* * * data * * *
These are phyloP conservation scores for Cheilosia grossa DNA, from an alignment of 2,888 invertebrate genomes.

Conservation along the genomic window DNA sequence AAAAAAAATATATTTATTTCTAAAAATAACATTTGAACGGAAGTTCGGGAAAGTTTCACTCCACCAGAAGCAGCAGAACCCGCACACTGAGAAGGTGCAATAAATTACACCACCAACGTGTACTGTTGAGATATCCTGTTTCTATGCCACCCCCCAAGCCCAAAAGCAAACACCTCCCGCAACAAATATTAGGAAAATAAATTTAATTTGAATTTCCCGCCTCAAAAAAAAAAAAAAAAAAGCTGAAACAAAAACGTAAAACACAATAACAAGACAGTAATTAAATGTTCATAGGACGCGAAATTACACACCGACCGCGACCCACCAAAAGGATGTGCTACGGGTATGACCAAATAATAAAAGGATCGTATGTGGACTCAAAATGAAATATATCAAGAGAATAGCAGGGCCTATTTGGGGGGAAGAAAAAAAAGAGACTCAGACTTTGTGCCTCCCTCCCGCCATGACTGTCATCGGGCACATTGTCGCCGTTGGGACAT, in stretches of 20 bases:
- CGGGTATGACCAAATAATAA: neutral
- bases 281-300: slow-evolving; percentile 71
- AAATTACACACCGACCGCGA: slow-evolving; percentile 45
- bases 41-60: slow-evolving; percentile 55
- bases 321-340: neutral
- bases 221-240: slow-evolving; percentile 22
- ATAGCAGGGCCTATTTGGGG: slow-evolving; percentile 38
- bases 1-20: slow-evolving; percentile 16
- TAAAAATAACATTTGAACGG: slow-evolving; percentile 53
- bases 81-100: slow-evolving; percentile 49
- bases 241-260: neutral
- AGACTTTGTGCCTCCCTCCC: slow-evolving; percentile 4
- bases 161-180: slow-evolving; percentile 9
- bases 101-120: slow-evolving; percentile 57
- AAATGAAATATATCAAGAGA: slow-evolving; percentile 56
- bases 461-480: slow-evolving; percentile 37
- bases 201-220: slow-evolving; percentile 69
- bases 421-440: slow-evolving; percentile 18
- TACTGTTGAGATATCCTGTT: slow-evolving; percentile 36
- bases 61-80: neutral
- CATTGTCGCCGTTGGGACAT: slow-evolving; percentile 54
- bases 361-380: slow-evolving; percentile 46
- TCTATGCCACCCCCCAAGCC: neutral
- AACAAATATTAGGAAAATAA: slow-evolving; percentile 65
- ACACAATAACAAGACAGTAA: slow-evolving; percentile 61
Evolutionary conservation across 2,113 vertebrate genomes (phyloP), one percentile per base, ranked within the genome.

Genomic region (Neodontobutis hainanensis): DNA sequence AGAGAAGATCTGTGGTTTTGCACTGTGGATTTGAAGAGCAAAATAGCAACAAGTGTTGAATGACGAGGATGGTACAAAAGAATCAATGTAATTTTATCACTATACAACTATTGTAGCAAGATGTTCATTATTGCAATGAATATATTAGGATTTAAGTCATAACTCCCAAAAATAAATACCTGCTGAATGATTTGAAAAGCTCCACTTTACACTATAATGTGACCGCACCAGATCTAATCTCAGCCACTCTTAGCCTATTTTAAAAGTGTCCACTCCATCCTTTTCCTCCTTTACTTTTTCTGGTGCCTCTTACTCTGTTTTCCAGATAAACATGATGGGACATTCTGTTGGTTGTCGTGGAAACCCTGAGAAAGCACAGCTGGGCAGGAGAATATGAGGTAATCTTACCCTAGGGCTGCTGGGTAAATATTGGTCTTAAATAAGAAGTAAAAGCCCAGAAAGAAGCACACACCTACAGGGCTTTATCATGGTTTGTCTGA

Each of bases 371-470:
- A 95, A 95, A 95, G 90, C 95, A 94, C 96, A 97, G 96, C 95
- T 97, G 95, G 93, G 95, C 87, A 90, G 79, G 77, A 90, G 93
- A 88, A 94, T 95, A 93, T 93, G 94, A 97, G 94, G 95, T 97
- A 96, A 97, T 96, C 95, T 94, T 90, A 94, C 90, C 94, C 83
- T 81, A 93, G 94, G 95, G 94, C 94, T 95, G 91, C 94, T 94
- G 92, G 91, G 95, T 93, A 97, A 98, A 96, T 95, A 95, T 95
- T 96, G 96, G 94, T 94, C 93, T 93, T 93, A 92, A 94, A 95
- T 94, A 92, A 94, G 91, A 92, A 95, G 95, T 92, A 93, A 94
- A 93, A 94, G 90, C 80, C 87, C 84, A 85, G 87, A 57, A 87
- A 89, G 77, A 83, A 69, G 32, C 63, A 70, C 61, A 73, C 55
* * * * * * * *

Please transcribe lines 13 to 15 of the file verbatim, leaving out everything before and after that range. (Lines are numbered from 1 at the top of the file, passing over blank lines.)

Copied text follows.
- bases 241-260: neutral
- AGACTTTGTGCCTCCCTCCC: slow-evolving; percentile 4
- bases 161-180: slow-evolving; percentile 9